Your idea doesn’t eliminate the benefit of faking an injury at all.

  49. “mike83ri says: Sep 21, 2011 12:09 PM

    “They couldn’t get subbed, they couldn’t line up,” Rams quarterback Sam Bradford said. “Someone said, ‘Someone go down, someone go down,’ so someone just went down and grabbed a cramp.”

    I find it hard to believe that there wasn’t a single mic’d up player when that happened. Can’t they pull the audio and try to catch this being said? That’s proof enough to me.”
    ———————————-
    Really? you want the NFL to become detectives and “start pulling audio” to distinguish who was hurt, sort of hurt, and who’s faking. I guarantee you that if any rule is changed its not going to be based on determining whether the player is faking or really hurt. The refs screw up judgement calls as it is, doubt the NFL wants to add another to the mix.

  50. All teams fake injuries or embellish penalties. Basically, they do anything to gain an advantage.

    How else do you explain the punter holding his leg up in the air like a ballerina for 20 seconds, just hoping a guy comes near enough to him so he can fall to the ground like he run was over by a semi! lol

    Not saying it’s right, but…

  51. Solution? If a player is hurt and must stop play he cannot enter the game again for 5 clock minutes unless the team uses a timeout.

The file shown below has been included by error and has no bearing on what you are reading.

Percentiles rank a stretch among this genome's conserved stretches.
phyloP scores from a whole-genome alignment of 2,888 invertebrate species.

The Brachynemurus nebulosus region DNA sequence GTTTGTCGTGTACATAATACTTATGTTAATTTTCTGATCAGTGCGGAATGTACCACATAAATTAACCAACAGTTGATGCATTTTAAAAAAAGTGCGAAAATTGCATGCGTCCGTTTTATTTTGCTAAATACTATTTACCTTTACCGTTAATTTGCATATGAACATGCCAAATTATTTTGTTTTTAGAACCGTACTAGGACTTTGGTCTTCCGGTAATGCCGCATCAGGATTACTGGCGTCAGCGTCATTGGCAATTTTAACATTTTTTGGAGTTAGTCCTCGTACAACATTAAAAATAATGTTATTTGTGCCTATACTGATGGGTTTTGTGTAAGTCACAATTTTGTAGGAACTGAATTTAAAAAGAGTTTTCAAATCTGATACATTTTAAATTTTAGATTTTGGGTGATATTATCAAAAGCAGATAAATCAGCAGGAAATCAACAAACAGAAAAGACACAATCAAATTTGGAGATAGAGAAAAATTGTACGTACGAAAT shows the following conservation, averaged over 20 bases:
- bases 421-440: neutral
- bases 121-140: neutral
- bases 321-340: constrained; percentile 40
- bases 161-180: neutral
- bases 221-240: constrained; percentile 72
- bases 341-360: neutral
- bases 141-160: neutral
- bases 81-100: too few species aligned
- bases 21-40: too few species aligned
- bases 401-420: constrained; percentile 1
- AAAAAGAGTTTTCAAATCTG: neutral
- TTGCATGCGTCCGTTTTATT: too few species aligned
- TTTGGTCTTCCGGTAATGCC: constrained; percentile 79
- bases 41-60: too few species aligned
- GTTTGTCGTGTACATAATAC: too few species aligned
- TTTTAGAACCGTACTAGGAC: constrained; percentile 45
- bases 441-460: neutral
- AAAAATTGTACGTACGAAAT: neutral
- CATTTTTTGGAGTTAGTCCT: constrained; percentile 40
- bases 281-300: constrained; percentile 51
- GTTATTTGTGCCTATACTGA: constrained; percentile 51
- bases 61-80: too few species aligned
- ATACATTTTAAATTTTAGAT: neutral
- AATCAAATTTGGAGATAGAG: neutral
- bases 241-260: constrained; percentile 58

Alternately? Assess a 5 yard penalty to the team that stops play for an injury unless they use a time out to cover it.

    In either case? Give teams 2 “injury” time outs extra per game that cannot be used during the last 5 minutes of a half.

  52. Only allow the player who is “hurt” to be substituted for. The D gets to take their undeserved break, but don’t get the advantage of being able to make bring in their special personel packages.(thanks CP’sMom)

  53. @ nfl fan

    “Start with Philadelphia, that should keep you busy for a while.”

    Brilliant and well stated.

    Because it was Philadelphia fans who brought out a tazer and fought with Jets fans, right?

    No, wait. It was Philadelphia fans who shouted at the women at games to lift up their shirts and show their goods.

    Hmmm. No. But there was that incident at the Linc where a fan was beat senseless in the bathroom at a preseason game this year, right?